Legg Mason posts first-ever loss
By Muralikumar Anantharaman
BOSTON (Reuters) - Legg Mason Inc <LM.N> posted on Tuesday a wider-than-expected quarterly loss, the U.S. money manager's first loss ever, as it took a big charge related to a bail-out of money market funds exposed to risky securities and suffered outflows from its poorly performing funds.
Its shares fell over 6 percent by early afternoon, but the second-largest publicly traded U.S. asset manager and home to star stock picker Bill Miller was optimistic about quarters ahead, saying performance of the funds had improved in April and the worst of the credit crisis was over.
"What a disaster. Terrible," said Roger Smith, an analyst at Fox-Pitt, Kelton, of the outflows and the earnings overall.
Legg Mason posted a net loss of $255.5 million, or $1.81 a share, for the fiscal fourth quarter ended March 31, compared with net income of $172.5 million, or $1.19 a share, in the same quarter of last year.
Analysts' average forecast was a loss of 84 cents a share, according to Reuters Estimates.
Legg took a charge of $291 million, or $2.06 a share, related to bailing out the money market funds. It also took a charge of $94.8 million, or 66 cents a share, for a write-down of some management contracts at its Private Capital Management unit.
Legg Mason's competitors such as BlackRock Inc <BLK.N>, AllianceBernstein Holding LP <AB.N> and Franklin Resources Inc <BEN.N> also posted quarterly earnings that came in below expectations. But outflows at Legg more than doubled to $19.2 billion in the quarter from $9.1 billion in the third quarter.
"It's just bad. It's more a matter of figuring out how bad it is than whether or not it's bad news," said Andrew Richards, an analyst at research firm Morningstar.
Assets under management, the key driver of revenue and profit at money managers, fell to $950.1 billion at end-March from $968.5 billion a year earlier and $998.5 billion at end-December.
The decline in assets from the end-December level was due to market depreciation of $28.5 billion and the outflows of $19.2 billion. Equity outflows were $17 billion, up from outflows of $10.6 billion in the company's third quarter. Fixed-income outflows were $7 billion, compared with inflows of $2 billion in the third quarter.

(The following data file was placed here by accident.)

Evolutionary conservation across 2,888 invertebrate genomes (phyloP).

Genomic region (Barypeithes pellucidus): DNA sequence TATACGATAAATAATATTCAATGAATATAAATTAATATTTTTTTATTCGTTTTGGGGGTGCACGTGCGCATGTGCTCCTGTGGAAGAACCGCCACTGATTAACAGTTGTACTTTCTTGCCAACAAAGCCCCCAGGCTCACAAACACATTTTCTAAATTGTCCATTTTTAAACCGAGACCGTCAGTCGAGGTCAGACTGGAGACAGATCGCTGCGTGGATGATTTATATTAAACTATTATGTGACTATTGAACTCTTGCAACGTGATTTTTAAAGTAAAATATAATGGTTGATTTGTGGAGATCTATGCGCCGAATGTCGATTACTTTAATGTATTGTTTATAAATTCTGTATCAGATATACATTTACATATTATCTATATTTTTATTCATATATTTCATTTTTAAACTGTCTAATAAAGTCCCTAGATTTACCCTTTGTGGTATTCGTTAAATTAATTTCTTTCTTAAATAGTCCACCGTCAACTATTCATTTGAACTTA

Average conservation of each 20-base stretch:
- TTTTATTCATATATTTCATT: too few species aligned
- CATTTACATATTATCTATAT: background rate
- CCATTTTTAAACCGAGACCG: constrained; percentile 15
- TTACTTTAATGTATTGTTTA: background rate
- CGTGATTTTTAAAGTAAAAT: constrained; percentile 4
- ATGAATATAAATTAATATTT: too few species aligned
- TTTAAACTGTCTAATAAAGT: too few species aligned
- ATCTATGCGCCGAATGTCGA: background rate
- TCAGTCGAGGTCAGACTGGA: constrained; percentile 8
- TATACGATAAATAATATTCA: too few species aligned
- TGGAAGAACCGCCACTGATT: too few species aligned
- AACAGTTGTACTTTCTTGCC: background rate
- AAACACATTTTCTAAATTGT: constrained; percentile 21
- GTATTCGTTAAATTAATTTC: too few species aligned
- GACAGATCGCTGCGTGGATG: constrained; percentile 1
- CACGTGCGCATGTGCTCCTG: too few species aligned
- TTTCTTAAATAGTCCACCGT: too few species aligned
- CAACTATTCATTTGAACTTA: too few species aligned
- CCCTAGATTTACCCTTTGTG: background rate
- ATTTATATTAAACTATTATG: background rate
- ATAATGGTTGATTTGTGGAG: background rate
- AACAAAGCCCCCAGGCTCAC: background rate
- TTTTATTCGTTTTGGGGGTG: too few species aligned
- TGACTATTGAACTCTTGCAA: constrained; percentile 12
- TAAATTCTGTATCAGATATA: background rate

"What's the most disappointing thing in the quarter is really that equity outflows ballooned up to $17 billion," said Smith of Fox-Pitt, Kelton.
Legg Mason's flagship Value Trust Fund <LMVTX.O> managed by Miller suffered its worst quarterly performance ever when it lost 19.7 percent in the three months ended March 31, hurt by its exposure to financial stocks such as Bear Stearns Cos Inc <BSC.N> and Countrywide Financial Corp <CFC.N>.
The size of the fund declined to $12.2 billion at the end of March from $17.3 billion at end-2007. Miller is the only manager to have beaten the Standard & Poor's 500 index for 15 straight years, through 2005.
Mark Fetting, who took over as company chief executive officer in January from founder Raymond Mason, said in a conference call that Legg Mason's outflows in the quarter were mainly in three units -- Capital Management, which is run by Miller; Private Capital Management; and ClearBridge Advisors.
Fetting said Miller had recently won a financial services-focused investing mandate from a sovereign wealth fund but declined to give details. He also said the firm was cutting discretionary expenses.
"We are disappointed in these results but we are encouraged by the market (and) some of the fundamental improvements that we have seen," Fetting said, adding: "We are gratified to see some performance upticks in some key areas of our managers."
Legg Mason's money market funds saw inflows of $5 billion against outflows of $500 million in the third quarter. The company said exposure of money funds to structured investment vehicles, which are causing the write-downs, was $4.5 billion at the end of March, against about $10 billion six months earlier.
Legg Mason also said it is raising $1 billion through an offering of 20 million equity units at $50 each. The cash may be used to support its money market funds, for financing acquisitions or debt repayment, it said. Fetting said the issue will be "modestly dilutive" to existing shareholders.
The company more than doubled its assets when it swapped its brokerage arm for Citigroup Inc's <C.N> asset management division in 2005.
Legg shares were down $4.00 or 6.4 percent at $58.76 on the New York stock exchange. They have suffered the most among peers in the S&P Asset Management and Custody Banks index <.15GSPAMCB> over the past year, losing 44 percent.
(Editing by Gerald E. McCormick)